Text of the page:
• Memory Limits (aggregated memory limits of all running containers on this node)
    • Memory Capacity
    • Pods Allocation
    • Allocated Pods (running pods on this node)
    • Pods Capacity
    • Conditions
    • Labels
    • Pods list
  • Namespace

    • KPIs
    • CPU Requests Allocation (CPU Requests / CPU Capacity ratio)
    • CPU Limits Allocation (CPU Limits / CPU Capacity ratio)
    • Memory Requests Allocation (Memory Requests / Memory Capacity ratio)
    • Memory Limits Allocation (Memory Limits / Memory Capacity ratio)
    • Pods Allocation (Allocated Pods / Pods Capacity ratio)
    • Status
    • Deployments list
    • Deployment configs list
  • ResourceQuota

    • Hard & Used
    • CPU Requests
    • CPU Limits
    • Memory Requests
    • Memory Limits
    • Pods
  • Deployment

    • Conditions
    • Labels
    • CPU Resources
    • CPU Requests (aggregated cpu requests of all running containers of this deployment)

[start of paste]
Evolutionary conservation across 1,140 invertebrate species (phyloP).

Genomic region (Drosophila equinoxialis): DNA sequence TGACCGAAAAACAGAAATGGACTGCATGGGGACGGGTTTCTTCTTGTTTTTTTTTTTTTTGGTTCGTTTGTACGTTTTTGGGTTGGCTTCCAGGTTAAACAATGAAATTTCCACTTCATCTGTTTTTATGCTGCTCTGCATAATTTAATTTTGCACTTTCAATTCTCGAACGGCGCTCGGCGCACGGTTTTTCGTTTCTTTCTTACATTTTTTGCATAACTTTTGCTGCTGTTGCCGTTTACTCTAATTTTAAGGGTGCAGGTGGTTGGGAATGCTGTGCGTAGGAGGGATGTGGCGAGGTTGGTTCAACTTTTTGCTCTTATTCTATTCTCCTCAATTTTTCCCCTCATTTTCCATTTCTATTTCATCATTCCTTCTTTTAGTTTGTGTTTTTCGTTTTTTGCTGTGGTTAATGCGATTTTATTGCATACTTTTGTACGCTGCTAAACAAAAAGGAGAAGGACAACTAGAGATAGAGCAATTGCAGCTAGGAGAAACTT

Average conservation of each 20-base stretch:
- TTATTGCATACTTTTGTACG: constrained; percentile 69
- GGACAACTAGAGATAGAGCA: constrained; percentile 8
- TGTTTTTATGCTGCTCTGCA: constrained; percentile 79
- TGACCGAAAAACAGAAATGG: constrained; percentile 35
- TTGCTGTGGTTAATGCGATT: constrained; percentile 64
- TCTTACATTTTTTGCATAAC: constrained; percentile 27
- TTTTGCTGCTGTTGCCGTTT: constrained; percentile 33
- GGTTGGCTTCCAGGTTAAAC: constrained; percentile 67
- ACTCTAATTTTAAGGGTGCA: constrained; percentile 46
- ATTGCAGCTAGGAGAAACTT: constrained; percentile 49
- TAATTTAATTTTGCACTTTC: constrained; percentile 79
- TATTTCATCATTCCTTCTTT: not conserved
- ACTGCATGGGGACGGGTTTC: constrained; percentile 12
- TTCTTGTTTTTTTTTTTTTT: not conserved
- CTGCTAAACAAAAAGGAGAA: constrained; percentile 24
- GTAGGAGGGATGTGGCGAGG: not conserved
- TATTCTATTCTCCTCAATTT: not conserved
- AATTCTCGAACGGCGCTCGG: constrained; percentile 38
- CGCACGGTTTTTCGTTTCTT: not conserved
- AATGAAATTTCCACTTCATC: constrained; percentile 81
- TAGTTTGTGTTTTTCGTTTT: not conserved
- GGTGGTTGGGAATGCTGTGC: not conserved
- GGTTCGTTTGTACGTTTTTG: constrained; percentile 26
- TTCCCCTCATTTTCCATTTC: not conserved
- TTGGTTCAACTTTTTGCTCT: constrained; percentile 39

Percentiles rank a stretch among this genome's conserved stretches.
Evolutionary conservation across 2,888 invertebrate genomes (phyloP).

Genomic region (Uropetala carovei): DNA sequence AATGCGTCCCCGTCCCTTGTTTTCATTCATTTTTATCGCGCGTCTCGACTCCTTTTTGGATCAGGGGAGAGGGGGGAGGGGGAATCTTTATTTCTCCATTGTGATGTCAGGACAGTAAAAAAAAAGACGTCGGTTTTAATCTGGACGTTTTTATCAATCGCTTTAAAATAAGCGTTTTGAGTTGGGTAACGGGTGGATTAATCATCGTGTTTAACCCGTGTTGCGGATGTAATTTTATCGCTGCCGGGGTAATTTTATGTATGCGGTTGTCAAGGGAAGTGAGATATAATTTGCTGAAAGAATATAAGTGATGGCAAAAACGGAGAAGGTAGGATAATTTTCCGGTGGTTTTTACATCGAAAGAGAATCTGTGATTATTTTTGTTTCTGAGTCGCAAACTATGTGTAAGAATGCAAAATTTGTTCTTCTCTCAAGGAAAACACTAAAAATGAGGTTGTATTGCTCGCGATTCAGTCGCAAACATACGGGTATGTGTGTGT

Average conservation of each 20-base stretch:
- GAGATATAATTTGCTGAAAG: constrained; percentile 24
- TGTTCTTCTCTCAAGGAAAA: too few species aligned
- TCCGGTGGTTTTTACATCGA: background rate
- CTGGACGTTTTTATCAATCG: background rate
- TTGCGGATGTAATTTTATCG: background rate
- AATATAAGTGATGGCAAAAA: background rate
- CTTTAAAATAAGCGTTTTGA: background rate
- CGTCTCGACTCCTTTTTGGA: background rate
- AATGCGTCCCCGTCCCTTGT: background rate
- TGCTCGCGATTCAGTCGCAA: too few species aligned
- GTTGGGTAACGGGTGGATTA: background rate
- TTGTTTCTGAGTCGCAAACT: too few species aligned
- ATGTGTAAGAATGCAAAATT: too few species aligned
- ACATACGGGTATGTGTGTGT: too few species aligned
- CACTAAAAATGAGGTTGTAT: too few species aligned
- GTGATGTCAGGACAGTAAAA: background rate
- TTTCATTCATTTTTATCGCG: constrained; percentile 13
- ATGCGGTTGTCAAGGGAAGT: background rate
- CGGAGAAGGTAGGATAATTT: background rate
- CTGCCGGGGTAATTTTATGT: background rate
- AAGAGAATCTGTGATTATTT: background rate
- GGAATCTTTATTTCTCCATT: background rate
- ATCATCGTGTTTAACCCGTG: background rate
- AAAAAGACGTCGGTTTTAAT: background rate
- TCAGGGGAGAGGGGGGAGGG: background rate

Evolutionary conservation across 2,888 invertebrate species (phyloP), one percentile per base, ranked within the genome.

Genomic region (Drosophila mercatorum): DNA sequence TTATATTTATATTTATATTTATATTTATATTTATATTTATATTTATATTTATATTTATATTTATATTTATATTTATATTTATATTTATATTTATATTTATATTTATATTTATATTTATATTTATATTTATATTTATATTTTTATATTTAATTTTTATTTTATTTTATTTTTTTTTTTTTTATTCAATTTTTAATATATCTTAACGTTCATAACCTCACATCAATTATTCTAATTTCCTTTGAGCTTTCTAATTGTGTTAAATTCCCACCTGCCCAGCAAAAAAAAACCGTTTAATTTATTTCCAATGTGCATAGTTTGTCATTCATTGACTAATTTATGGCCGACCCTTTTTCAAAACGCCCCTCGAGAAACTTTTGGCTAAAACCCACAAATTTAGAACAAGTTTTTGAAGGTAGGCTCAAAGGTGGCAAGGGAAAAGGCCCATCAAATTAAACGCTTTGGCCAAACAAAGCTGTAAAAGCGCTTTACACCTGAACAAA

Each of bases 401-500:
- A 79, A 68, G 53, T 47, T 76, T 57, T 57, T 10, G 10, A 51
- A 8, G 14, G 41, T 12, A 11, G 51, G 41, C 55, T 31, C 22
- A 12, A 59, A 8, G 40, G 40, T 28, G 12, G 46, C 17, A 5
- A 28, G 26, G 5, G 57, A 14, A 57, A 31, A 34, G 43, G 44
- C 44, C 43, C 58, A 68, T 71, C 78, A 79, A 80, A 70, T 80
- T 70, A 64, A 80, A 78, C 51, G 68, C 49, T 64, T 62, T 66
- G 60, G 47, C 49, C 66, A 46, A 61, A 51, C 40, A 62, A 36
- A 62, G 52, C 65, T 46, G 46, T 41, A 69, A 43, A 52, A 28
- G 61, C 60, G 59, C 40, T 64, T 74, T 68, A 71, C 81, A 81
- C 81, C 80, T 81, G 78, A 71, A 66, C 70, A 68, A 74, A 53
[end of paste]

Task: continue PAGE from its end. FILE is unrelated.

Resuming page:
• CPU Limits (aggregated cpu limits of all running containers of this deployment)
    • Memory Resources
    • Memory Requests (aggregated memory requests of all running containers of this deployment)
    • Memory Limits (aggregated memory limits of all running containers of this deployment)
    • Pods
    • Available vs Desired Pods
    • Pending vs Unscheduled vs Unready Pods
    • Pending phase duration (in most cases can be interpreted as rollout duration)
  • K8s Service

    • Type
    • Location
    • Cluster IP & External IP
    • CPU Requests, Limits
    • Memory Requests, Limits
    • Endpoints List
    • Ports List
  • Pod

    • KPIs
    • Phase
    • Restarts (aggregated on all containers of this pod)
    • CPU Requests (aggregated on all containers of this pod)
    • CPU Limits (aggregated on all containers of this pod)
    • Memory Requests (aggregated on all containers of this pod)
    • Memory Limits (aggregated on all containers of this pod)
    • Conditions
    • Labels
    • Container list (State, Restarts)

Health Rules

Built-in

There are a couple of built-in health rules that will trigger an issue for Kubernetes entities

  • Cluster

    • Kubernetes reports a Master-Component (api-server, scheduler, controller manager) is unhealthy. Note that due to a bug in Kubernetes the health is not always reported reliably. We try to filter these out, not causing an alert but only showing up on the Cluster detail page.
  • Node